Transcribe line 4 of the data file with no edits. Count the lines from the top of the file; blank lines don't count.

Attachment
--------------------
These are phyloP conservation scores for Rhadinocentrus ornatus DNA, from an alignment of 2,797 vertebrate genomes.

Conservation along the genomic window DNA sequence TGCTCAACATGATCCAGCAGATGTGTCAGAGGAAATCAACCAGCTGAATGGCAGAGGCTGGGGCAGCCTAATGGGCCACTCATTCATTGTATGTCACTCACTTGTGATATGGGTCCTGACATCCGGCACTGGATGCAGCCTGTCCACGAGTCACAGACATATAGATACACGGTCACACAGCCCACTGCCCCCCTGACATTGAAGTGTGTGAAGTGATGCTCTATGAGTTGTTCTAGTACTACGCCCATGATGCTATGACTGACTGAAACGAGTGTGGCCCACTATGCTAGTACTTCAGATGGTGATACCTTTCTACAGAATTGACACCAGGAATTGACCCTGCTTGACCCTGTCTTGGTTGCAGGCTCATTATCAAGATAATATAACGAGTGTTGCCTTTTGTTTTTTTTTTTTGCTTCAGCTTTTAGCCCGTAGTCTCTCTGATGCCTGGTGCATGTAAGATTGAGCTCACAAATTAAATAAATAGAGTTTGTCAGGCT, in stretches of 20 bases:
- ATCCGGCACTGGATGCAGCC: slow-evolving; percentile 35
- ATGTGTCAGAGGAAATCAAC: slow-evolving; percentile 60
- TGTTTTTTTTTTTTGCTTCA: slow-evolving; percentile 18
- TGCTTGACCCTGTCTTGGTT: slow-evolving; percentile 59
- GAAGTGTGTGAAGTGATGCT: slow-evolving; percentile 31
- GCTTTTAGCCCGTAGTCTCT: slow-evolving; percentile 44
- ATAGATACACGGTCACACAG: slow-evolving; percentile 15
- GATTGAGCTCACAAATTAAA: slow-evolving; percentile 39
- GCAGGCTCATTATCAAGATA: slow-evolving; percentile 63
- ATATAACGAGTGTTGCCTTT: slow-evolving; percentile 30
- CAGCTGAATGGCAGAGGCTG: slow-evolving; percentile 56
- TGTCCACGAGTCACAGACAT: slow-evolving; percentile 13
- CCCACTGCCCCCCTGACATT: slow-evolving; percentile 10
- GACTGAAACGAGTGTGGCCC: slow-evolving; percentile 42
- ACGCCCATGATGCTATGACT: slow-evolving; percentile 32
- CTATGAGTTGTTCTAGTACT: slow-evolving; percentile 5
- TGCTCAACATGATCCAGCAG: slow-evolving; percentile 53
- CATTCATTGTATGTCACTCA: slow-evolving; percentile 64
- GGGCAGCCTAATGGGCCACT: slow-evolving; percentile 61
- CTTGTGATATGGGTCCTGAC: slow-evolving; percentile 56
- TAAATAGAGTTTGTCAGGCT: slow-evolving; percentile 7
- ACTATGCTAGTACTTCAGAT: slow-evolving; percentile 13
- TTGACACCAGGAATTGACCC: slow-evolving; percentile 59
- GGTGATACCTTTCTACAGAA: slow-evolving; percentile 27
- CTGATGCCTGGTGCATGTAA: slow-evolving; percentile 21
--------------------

- ATGTGTCAGAGGAAATCAAC: slow-evolving; percentile 60